The NFT market has also been unsteady in recent times with a significant slowdown in the market seen through the number of accounts buying and selling NFTs falling from 380,000 at its peak in November 2021 to 194,000 currently, along with a startling drop of 48 percent in the average selling price in the same period, according to NonFungible – the world’s largest NFT data resource. This also correlates with the cryptocurrency market which widely peaked in November 2021, such as the Ether cryptocurrency which uses the Ethereum blockchain upon which many NFTs are positioned, issuing a stark reminder of the digital assets market volatility.

Ukraine

The war in Ukraine has seen a significant flow of cryptocurrency and NFT donations coming into the country to help fund its war efforts against the invading Russian forces. The Ukrainian government is even releasing an NFT collection to add to this unconventional fundraising vessel, with each token carrying a piece of art representing a story from a trusted news source documenting the war. This opening of the door for media-related NFTs could mean that in the future we may well see a collection of NFTs released by broadcasters on our own shores. NFT collections of archive footage from the two World Wars and later conflicts to fundraise for Remembrance Sunday, or famous newspaper front pages from the past could be just a few of the copious digital products on the horizon. If it makes money it makes sense. Rather than just reporting on the subject from the outside looking in, the media world would be interwoven with it. You would reasonably assume that this would cause a greater sense of seriousness and urgency to develop around the reporting of the subject, particularly around allegations of fraud.

Final Note

Do NFTs represent the future of the internet as it edges towards its new phase of the “Web3” and the metaverse which will transform a myriad of industries, or are they just a huge digital pyramid scheme that is yet to implode? Whatever the outcome, there is something to note from a PR standpoint and that is the power of the endorsement and hype in bolstering the emergence of NFTs and cryptocurrencies in the past couple of years.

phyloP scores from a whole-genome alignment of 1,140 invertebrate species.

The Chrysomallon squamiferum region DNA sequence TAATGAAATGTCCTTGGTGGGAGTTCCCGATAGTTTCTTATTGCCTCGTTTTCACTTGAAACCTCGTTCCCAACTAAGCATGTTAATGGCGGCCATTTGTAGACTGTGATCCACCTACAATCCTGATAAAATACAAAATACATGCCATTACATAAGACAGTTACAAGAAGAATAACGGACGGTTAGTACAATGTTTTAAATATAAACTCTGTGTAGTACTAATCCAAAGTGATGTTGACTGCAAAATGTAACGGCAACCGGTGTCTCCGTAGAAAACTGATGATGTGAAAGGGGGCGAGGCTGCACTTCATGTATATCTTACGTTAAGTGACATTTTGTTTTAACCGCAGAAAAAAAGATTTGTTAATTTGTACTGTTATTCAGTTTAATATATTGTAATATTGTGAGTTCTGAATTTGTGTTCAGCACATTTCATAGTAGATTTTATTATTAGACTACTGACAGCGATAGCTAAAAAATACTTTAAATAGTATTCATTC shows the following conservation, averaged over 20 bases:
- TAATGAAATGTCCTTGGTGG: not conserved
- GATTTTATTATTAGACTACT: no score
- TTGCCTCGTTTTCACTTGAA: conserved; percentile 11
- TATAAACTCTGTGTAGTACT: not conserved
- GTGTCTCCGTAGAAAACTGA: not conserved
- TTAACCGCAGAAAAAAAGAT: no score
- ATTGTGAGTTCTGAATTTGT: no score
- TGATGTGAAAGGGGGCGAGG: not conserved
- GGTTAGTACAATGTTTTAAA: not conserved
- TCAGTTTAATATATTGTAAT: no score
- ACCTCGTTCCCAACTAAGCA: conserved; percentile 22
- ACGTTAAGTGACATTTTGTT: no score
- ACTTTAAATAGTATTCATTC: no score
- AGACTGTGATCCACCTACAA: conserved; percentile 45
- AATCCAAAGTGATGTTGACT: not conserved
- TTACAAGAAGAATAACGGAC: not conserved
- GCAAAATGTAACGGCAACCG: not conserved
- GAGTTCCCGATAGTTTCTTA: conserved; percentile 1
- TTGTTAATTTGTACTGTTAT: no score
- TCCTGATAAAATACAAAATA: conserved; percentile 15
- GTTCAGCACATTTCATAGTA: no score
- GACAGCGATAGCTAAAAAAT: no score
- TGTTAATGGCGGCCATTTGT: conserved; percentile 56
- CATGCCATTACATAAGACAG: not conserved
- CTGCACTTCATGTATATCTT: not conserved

This familiarisation and repackaging of NFTs to make them appear “cool” to own – and smart to invest in – by some of the most influential people on the planet have fanned the flames of society’s interest and allowed the NFT train to continue down its uncertain tracks. 

Is this the start of a new era? We’ll have to wait and see.  

By Declan Flahive

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PR Gone Wrong: International Women’s Day

Of all the PR and marketing initiatives launched on International Women’s Day on Tuesday this week, one in particular stood out – for all the wrong reasons. 

The London Dungeon decided to change the gender of Jack The Ripper to mark the day, unveiling a “Jack becomes Jackie” exhibit played by a female actor and questioning whether the “notorious killer [was] actually a woman”. The serial killer, who was never identified, murdered at least five women in Whitechapel in the late 1880s.  

The special International Women’s Day exhibit told the story of convicted murderer Mary Pearcy, who was named as a possible Jack the Ripper suspect by author William Stewart in 1939.

In a now deleted press release, The London Dungeon said: “With men often stealing the spotlight when it comes to the ghastly and gory crimes, we wanted to give ladies their dues for International Women’s Day … Rather than the usual honouring, we’ve given the day a London Dungeon twist while telling a story that many may never have heard before.”

Not surprisingly, The London Dungeon’s actions were greeted with incredulity and outrage on Twitter.

In a strongly-worded rebuke, Refuge, the domestic violence charity, branded the initiative “a cheap marketing stunt” that “trivialises the systematic murder of women by a serial killer”.

Following the social media backlash and subsequent mainstream media interest, The London Dungeon deleted its communications on Jackie The Ripper and was forced to issue a statement apologising for any offence caused.